In Congress, No Love Lost for Newspapers
Thomas Jefferson famously said that if asked to choose between "a government without newspapers or newspapers without a government, I should not hesitate a moment to prefer the latter."
The leading lights of the current Congress evidently have a different view.
The House Judiciary Committee called a hearing yesterday to study the decline of the newspaper business, but it quickly deteriorated into a press-bashing session. Ideologues of the left and right made no effort to conceal their yearning for a day without journalists, when public officials would no longer be scrutinized.
"More than twice as many Americans say the news media are too liberal rather than too conservative," claimed Lamar Smith (Tex.), the ranking Republican.
John Conyers (Mich.), the chairman, countered with his contempt for Fox News Chairman Rupert Murdoch "telling us how important it is that the media remain free and viable." He recalled his own "hard feelings" about once being arrested while protesting outside one of the Detroit newspapers. "I'm going to ask their editors if I should meet with them tomorrow," he said bitterly. "Now that they're in bad shape, maybe I should help them?"
Conyers, who has collected his share of less-than-favorable headlines over the years, went on. "Newspapers remind me of automobile corporations," he said. "All of a sudden they need help, they need a lot of help and they need it fast."
Actually, Mr. Chairman, the industry hasn't asked for a bailout. The hearing was held after House Speaker Nancy Pelosi (D-Calif.) suggested the need for an antitrust exemption to save papers in San Francisco, her home town. The biggest request for help at the hearing was from the Philadelphia Inquirer's Brian Tierney, who wanted protection for newspapers to talk about creating a national alternative to Craigslist.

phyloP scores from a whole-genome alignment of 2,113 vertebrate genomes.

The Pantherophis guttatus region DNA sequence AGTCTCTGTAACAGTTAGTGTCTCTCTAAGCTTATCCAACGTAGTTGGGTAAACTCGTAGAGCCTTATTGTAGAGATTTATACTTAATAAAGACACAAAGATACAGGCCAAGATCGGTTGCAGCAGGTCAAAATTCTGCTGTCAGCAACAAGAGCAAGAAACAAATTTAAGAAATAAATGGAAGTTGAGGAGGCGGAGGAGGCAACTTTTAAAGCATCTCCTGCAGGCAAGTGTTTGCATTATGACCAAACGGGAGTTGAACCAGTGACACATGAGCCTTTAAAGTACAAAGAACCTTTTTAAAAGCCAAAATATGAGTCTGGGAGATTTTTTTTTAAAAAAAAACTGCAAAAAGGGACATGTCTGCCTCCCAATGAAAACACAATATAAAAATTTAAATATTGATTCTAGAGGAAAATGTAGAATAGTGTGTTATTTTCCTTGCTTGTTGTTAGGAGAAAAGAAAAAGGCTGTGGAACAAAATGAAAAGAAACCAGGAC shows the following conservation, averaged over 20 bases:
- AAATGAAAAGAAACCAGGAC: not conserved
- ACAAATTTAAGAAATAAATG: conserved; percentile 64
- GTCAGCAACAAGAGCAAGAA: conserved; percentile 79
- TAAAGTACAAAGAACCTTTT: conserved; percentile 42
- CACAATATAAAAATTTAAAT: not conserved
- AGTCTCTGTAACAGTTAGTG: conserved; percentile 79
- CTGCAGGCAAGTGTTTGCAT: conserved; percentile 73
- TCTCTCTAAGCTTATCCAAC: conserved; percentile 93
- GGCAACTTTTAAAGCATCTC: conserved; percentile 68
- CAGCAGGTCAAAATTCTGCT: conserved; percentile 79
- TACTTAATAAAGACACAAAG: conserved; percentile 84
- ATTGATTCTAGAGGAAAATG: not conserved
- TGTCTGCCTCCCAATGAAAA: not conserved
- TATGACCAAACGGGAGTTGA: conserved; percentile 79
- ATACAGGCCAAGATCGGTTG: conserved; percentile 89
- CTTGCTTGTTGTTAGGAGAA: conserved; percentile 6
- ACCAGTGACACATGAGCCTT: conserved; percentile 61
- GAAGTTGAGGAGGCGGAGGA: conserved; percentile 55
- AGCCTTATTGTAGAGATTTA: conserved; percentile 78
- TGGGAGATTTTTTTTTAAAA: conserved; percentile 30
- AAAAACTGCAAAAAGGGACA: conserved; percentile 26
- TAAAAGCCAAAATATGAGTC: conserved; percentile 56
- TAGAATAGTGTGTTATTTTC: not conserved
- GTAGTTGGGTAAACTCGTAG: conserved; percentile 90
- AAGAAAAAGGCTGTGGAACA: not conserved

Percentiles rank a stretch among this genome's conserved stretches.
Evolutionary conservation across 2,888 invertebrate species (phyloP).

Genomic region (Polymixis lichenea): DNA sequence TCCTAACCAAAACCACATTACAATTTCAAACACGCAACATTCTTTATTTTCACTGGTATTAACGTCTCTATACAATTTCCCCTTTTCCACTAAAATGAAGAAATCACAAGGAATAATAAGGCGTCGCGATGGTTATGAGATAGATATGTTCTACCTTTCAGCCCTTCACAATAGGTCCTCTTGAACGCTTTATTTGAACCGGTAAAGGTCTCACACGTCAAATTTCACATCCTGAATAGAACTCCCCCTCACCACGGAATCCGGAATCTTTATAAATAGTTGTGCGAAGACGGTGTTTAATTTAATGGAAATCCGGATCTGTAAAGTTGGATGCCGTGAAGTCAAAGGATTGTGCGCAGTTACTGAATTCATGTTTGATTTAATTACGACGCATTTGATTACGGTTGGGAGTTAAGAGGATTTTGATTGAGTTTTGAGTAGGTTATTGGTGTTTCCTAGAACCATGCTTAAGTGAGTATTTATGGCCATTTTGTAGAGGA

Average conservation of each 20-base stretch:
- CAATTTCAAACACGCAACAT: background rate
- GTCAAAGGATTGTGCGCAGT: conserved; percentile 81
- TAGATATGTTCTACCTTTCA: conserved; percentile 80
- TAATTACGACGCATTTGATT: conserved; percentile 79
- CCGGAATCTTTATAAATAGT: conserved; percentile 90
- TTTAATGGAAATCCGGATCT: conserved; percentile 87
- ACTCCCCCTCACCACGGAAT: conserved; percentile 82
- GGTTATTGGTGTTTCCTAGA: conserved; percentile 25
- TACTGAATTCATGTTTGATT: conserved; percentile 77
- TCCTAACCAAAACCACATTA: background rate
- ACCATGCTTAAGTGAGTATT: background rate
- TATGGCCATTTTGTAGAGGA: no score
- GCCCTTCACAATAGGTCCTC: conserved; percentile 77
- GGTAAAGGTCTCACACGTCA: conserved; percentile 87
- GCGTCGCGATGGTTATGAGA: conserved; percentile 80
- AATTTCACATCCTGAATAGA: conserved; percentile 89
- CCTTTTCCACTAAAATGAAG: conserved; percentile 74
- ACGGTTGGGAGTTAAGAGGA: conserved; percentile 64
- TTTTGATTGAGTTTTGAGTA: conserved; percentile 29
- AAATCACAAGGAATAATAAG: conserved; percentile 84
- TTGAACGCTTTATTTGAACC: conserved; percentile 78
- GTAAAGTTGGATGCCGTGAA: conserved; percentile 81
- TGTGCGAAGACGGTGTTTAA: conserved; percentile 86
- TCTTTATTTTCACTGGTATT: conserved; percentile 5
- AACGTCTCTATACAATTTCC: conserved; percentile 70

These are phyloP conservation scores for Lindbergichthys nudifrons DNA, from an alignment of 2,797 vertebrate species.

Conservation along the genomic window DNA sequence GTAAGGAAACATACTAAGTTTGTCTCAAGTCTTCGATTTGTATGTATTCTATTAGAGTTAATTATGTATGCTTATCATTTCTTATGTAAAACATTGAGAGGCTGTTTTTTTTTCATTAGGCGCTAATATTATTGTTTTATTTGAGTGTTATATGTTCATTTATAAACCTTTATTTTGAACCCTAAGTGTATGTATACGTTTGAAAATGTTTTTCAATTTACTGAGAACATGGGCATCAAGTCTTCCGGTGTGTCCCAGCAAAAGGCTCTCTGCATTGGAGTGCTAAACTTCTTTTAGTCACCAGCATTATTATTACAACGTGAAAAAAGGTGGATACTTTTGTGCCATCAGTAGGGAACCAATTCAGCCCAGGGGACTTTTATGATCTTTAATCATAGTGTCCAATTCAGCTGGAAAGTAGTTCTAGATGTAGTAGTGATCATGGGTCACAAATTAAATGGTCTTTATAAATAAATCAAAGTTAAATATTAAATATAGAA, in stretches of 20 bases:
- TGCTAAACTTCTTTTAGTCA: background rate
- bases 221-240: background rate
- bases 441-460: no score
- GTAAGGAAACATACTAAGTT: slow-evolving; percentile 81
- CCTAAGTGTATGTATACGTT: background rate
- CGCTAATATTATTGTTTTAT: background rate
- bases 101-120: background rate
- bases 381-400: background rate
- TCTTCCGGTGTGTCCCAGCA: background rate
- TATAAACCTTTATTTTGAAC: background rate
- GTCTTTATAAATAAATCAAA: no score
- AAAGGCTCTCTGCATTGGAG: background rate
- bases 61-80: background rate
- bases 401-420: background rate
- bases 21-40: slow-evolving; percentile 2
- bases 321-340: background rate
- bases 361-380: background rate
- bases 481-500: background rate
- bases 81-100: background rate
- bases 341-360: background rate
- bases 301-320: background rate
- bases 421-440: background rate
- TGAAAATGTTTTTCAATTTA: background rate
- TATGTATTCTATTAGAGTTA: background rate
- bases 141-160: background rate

But even that seems to be too much to ask. "We do not believe any additional exemptions for the newspaper industry are necessary," Carl Shapiro, head of the Justice Department's antitrust division, informed the committee yesterday.
The dominant sentiment of lawmakers was indifference; most of the 14 subcommittee members didn't show up. The task of leading the hearing was left to Rep. Hank Johnson (D-Ga.), who chairs the relevant subcommittee but seemed not entirely prepared for the job. He twice misidentified the ranking Republican member and introduced a panel of witnesses by saying, "Hear ye, hear ye, hear ye. . . . Come forward and assume the position." Johnson then directed reporters in the room to stand but assured them that "you will not have to assume the position."
At one point, Johnson asked whether there were "any spies" in the audience. "Don't forget that torture was once ruled legal," he said. And he alarmed attendees when he asked if someone would "call the physician's office . . . because we have several people who have developed a sudden case of colorblindness." (Eventually, people realized he was referring to witnesses ignoring the red light on their time clocks.)
Still, Johnson was able to maintain his composure long enough to frame the issue: "If Congress does not act or if something does not change, a major city in the United States will be without a newspaper in the fairly near future."
Shapiro, from the Obama administration, seemed to regard this as a sad inevitability. "I myself very much enjoy sitting down in the morning with a cup of tea and reading a newspaper," he said.